A Choice Outstanding Academic Book of 2011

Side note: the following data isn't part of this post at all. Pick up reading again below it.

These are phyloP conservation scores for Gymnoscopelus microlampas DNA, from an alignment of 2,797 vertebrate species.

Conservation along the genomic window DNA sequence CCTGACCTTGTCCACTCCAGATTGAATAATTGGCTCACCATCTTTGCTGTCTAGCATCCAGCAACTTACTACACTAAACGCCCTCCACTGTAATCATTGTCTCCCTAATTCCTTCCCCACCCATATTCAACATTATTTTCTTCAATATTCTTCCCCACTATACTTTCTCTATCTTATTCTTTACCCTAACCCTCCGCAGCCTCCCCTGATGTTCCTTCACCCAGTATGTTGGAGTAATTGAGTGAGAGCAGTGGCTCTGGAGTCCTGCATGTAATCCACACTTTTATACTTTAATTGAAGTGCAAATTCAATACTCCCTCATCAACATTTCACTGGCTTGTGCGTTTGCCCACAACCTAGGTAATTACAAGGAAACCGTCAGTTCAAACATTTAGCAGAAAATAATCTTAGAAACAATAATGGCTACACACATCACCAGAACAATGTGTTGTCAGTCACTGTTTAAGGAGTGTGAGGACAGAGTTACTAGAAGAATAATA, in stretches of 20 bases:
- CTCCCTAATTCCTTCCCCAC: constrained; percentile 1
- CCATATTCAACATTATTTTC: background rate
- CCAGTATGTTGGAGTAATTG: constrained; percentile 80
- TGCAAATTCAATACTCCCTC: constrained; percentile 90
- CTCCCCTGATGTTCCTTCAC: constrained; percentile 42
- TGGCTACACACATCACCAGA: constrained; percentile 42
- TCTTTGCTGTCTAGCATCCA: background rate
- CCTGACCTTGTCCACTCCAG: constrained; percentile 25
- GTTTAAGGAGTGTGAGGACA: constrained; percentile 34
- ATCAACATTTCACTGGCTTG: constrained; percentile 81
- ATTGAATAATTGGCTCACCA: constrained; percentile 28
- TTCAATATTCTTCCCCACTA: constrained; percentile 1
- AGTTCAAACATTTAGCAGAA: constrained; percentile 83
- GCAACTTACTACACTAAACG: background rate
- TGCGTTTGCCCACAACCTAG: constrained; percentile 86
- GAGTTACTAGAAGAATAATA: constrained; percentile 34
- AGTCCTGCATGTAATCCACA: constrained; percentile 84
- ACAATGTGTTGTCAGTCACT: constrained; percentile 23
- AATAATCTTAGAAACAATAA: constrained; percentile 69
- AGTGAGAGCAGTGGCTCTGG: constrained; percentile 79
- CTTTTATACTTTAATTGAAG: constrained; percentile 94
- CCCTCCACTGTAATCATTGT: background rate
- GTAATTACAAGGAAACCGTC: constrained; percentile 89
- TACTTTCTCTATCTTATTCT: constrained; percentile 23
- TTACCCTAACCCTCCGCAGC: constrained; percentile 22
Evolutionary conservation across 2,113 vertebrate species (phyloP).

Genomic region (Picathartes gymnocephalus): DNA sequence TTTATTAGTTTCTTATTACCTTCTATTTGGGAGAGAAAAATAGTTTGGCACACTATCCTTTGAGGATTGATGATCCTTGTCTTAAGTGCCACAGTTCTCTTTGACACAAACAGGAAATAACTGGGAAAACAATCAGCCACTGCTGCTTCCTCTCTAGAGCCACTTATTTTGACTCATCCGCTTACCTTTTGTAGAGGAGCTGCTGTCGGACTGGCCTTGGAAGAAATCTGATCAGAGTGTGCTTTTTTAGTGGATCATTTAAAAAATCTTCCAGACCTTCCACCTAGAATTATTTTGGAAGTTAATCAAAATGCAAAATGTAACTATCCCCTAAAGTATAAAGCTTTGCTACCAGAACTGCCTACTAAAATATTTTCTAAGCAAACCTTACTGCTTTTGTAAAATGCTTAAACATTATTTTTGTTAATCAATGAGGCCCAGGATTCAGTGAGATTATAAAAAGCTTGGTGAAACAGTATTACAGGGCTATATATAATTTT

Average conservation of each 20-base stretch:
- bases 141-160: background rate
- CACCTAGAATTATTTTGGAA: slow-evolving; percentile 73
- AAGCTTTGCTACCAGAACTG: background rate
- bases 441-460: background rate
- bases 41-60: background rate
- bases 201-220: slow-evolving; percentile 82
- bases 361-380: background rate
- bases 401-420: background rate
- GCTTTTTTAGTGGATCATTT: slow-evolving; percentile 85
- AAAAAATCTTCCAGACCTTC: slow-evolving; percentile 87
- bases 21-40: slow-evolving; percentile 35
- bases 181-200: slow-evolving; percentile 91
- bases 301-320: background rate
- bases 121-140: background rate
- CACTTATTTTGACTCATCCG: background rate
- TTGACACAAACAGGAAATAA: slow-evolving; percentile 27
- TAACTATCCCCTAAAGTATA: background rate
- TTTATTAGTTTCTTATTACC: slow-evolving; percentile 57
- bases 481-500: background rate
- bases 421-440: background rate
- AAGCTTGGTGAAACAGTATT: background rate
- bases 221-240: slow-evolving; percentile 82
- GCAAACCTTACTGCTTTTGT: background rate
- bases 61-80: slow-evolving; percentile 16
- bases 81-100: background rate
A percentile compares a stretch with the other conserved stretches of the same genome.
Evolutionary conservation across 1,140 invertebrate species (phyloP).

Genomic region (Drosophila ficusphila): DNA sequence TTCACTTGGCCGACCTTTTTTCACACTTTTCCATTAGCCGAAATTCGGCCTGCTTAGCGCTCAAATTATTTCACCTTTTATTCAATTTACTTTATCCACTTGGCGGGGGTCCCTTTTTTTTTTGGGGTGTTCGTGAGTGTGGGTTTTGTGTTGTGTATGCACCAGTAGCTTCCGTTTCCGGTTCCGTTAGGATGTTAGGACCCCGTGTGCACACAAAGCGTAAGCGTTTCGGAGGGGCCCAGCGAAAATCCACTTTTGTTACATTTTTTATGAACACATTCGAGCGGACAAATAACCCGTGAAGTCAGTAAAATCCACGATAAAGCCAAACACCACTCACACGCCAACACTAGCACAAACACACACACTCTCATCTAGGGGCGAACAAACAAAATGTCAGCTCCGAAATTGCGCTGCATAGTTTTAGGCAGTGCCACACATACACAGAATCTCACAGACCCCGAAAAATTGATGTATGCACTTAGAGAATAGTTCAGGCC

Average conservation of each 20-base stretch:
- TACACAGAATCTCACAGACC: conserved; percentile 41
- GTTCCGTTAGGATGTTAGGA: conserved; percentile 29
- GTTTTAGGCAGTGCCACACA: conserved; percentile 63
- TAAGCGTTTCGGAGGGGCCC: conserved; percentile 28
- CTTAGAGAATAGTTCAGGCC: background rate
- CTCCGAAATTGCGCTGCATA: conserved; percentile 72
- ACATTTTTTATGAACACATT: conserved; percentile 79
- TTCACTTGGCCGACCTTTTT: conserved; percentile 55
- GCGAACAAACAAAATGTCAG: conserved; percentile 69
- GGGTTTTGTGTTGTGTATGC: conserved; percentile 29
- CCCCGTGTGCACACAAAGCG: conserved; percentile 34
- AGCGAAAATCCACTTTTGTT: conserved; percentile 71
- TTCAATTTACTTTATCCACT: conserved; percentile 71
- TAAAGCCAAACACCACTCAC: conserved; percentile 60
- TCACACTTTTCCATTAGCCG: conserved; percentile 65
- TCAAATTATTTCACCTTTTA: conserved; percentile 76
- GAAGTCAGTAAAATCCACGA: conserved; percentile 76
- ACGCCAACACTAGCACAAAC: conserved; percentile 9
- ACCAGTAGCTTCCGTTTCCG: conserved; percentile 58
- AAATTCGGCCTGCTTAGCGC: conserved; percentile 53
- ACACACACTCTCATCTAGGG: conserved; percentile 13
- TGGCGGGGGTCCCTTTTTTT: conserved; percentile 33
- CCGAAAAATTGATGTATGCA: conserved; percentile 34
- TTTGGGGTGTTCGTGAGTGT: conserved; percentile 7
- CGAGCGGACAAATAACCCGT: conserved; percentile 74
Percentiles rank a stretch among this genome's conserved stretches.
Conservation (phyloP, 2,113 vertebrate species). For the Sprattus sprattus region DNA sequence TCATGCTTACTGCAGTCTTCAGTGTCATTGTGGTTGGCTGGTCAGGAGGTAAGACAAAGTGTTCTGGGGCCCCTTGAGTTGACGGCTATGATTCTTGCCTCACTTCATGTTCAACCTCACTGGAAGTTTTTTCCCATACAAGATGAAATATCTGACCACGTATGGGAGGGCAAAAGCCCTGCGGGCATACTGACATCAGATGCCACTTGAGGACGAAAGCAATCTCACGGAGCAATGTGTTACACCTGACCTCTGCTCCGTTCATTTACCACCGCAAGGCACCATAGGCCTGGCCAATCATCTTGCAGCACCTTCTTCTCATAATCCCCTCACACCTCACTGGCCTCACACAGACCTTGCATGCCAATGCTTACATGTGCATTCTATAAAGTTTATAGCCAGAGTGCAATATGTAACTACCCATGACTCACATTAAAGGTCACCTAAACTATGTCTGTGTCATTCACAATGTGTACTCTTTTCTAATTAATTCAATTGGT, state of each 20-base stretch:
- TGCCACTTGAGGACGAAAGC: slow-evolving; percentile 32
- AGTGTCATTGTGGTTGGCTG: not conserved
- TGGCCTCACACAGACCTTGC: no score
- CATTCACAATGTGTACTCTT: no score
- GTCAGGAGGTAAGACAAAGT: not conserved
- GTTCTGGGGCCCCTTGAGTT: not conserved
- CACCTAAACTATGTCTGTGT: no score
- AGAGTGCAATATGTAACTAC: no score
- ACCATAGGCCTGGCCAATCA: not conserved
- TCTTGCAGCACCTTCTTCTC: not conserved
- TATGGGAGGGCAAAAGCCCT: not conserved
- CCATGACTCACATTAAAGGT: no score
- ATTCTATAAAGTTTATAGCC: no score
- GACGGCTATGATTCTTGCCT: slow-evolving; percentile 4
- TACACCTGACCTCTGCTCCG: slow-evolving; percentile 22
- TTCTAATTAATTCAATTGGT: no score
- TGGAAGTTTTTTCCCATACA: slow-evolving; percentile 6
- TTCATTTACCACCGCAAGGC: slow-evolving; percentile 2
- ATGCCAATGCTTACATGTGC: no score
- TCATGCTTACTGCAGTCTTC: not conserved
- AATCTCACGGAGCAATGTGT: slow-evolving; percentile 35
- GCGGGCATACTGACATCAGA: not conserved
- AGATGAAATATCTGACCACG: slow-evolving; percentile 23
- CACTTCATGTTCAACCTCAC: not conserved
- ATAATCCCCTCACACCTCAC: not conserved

Slavery in Africa existed for hundreds of years before it was abolished in the late 19th century. Yet, we know little about how enslaved individuals, especially those who never left Africa, talked about their experiences. Collecting never before published or translated narratives of Africans from southeastern Ghana, Sandra E. Greene explores how these writings reveal the thoughts, emotions, and memories of those who experienced slavery and the slave trade. Greene considers how local norms and the circumstances behind the recording of the narratives influenced their content and impact. This unprecedented study affords unique insights into how ordinary West Africans understood and talked about their lives during a time of change and upheaval.